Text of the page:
He stopped taking ramipril because he developed an awful cough that kept him awake at night

He stopped taking ramipril because he developed an awful cough that kept him awake at night

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No I've always taken the medication the doctor has prescribed. I've tried it,I mean I had, initially he did us give us a tablet called ramipril and that one gave me an awful cough so he changed that you know, because I read up on these particular ones which some do you give a cough, a side effect of a cough which was pretty awful coughing all night long in bed and that all, my wife will tell you that, cough, cough, cough. So he changed that, and then he, there is certain ones that will give you that type of side effect so they have to adjust them like. No, mostly all the tablets or medication he's given me, the doctor, I try it yes certainly but if it doesn't work right I tell him [laughs].
 
 

He sees his GP for follow-up care every 6 months but has seen the practice in between for checks of his blood pressure and kidney function

He sees his GP for follow-up care every 6 months but has seen the practice in between for checks of his blood pressure and kidney function

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Well my, well I've seen him quite a few times because he was building me up. The doctor, I've been to see him quite a number of times because he built me up on the tablets. But the last time I seen him it was six months ago, almost six months because he said leave it six month and come and see me, which I'm going to do, shortly you know. Oh but I have seen the nurse, the nurse, the nurse there also had like they check up on the heart, I was there last week in fact and they do, check my blood pressure and oh they took blood samples because these, they took blood samples and a water, a sample of water. And they have to check up, apparently you can get liver trouble with some of these tables or kidney problems and that, so they have to keep a tight check on them you now. I have to go back in six months time in fact so that's it you know.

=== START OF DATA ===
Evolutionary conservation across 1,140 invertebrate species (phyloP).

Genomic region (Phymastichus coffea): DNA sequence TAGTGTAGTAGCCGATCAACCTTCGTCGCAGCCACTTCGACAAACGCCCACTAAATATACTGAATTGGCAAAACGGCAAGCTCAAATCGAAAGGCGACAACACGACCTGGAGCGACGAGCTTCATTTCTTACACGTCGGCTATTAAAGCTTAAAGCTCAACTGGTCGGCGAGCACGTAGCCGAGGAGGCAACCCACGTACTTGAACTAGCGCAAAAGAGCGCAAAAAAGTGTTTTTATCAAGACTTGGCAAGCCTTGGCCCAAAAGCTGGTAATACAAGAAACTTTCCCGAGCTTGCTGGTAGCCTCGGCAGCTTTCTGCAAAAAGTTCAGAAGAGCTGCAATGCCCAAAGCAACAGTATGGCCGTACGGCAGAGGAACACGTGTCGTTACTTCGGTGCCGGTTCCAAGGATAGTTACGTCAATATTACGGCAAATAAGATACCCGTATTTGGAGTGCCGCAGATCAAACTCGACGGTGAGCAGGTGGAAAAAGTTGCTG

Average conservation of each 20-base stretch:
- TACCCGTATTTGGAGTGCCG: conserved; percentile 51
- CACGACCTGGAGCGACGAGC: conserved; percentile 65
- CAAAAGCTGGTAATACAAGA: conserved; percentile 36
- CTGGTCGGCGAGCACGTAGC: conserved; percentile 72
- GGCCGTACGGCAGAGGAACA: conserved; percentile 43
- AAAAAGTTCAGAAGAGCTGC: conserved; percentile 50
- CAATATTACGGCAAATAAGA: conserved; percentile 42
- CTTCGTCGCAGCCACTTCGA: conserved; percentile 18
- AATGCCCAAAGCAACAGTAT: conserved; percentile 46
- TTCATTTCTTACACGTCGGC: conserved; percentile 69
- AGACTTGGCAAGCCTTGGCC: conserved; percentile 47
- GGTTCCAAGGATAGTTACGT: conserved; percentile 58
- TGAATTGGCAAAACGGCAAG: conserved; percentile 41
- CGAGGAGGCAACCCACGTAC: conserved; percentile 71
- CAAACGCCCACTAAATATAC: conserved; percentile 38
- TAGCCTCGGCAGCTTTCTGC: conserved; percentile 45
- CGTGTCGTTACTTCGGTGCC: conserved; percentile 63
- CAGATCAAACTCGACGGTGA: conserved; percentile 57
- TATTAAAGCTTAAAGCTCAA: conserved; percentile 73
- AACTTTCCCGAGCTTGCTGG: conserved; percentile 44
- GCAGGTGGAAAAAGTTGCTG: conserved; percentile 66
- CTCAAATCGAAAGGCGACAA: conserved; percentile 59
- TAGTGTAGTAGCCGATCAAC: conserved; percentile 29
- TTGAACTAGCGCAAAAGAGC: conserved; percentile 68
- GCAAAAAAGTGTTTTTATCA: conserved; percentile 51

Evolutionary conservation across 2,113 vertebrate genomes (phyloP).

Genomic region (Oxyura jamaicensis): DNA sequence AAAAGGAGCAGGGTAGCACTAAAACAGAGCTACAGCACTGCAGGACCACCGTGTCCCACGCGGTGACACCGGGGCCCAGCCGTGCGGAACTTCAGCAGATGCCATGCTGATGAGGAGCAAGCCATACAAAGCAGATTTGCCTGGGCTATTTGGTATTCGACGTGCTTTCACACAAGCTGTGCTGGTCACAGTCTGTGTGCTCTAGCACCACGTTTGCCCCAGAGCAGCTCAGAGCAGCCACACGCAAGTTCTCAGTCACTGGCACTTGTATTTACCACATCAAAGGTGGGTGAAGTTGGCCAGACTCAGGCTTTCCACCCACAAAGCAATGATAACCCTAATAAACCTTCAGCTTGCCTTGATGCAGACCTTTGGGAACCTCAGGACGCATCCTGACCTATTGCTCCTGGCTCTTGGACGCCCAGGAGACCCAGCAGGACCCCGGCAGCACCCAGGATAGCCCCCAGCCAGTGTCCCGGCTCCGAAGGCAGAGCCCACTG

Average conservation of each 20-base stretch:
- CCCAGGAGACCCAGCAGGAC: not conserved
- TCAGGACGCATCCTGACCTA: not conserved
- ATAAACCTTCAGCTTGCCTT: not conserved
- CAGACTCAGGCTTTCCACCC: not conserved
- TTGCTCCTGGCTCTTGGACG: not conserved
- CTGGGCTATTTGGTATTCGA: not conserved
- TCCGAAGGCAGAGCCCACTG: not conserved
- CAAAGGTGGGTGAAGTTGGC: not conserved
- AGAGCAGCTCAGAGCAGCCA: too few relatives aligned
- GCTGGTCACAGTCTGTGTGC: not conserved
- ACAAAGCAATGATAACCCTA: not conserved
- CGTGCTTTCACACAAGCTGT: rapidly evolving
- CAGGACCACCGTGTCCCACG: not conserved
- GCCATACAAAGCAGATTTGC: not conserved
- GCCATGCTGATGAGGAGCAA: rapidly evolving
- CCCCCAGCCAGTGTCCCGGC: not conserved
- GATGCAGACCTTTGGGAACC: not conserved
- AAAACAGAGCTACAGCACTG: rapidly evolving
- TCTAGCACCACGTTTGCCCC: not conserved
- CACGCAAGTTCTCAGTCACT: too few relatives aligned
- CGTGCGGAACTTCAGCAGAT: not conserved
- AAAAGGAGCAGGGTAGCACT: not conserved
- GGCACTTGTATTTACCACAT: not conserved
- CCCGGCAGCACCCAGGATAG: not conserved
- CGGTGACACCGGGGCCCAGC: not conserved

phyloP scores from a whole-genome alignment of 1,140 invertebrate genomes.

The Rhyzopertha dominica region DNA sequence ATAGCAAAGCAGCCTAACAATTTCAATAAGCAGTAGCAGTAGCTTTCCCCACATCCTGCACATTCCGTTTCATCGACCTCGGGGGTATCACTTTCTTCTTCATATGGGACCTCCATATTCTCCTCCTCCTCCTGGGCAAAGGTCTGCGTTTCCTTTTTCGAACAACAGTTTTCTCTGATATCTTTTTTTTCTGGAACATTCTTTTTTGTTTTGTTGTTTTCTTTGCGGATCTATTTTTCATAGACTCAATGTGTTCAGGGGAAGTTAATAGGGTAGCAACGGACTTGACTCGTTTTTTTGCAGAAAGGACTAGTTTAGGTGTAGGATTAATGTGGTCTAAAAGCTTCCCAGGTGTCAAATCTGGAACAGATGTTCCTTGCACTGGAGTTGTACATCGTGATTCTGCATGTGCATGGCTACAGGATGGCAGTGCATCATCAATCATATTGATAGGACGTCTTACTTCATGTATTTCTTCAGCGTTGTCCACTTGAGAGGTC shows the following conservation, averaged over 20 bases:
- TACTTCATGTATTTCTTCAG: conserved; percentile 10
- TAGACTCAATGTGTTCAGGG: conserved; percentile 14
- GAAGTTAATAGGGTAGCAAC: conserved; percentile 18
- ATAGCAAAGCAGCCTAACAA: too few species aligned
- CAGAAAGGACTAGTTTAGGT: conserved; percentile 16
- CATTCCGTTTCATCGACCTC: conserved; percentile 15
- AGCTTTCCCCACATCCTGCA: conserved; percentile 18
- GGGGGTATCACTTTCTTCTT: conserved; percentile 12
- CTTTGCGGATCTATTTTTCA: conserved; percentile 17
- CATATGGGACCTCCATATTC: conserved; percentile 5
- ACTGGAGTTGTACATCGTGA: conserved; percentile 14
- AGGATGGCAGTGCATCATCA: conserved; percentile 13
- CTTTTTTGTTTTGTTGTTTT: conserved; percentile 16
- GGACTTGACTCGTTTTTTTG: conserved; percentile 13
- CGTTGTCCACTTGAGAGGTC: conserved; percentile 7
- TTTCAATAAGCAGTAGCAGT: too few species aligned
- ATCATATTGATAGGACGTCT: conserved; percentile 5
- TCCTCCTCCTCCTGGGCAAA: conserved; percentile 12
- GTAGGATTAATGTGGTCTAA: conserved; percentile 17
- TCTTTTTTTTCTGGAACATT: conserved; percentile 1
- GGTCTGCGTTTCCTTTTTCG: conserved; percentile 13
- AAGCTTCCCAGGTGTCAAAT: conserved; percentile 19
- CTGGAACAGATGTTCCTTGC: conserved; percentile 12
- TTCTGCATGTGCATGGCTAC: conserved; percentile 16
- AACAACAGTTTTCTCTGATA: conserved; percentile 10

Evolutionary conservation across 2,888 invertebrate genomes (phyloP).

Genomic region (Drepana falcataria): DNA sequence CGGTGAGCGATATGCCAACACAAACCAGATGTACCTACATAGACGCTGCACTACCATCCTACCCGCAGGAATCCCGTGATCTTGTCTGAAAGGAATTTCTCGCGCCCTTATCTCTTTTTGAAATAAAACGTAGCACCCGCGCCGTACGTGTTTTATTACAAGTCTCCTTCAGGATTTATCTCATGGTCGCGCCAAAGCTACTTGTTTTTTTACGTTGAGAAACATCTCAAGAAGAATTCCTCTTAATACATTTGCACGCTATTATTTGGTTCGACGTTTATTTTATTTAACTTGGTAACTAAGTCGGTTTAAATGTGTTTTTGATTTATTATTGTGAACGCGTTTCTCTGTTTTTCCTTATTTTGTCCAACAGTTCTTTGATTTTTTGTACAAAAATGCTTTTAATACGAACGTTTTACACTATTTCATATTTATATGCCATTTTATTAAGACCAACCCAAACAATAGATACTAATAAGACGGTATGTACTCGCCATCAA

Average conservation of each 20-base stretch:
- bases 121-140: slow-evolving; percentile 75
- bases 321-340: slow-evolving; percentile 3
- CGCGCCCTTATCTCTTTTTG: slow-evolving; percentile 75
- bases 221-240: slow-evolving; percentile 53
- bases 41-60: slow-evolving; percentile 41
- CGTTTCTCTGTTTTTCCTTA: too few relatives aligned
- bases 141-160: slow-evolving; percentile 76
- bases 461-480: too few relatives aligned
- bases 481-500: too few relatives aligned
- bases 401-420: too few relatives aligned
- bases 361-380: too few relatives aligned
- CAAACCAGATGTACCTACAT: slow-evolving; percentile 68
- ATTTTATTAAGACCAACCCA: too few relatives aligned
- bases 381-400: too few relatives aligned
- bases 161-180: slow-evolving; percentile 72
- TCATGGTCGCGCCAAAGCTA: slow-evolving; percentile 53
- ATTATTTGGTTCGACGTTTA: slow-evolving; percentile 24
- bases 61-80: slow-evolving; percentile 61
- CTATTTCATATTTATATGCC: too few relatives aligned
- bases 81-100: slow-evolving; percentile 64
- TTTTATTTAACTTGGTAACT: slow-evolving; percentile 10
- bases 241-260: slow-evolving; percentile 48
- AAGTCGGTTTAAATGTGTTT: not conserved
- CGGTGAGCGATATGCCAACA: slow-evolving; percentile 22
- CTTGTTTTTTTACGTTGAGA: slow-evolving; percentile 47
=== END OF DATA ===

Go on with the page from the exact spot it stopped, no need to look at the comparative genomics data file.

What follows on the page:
Describes how he feels when he's having a bad day.

Describes how he feels when he's having a bad day.

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Well I feel pretty good, in fact some days I'm not so good. I have days when I feel wrong and I don't always feel right. You have these days when you don't always feel one hundred percent and for what reason I don't know, whether I've been doing something, too much previous like too much walking about, or doing something I shouldn't be doing and it's caught up with me, I think sometimes there's a little bit of that. 

Can you describe what it feels like, what you feel like when you're not right?

Well that's very difficult. Now a lot of people say what do you feel like, if you said to the doctor he wouldn't understand, I just don't feel well. And you feel in your mind you don't feel well, there's nothing physically or there's no pain you just feel you don't feel well in yourself, there's something, I can't describe it. People ask you and I couldn't tell you, I just don't feel well. It's different if you've got angina you say I've got a pain down my front, or I've got this, that and the other, but with [this] when you feel wrong, you feel wrong.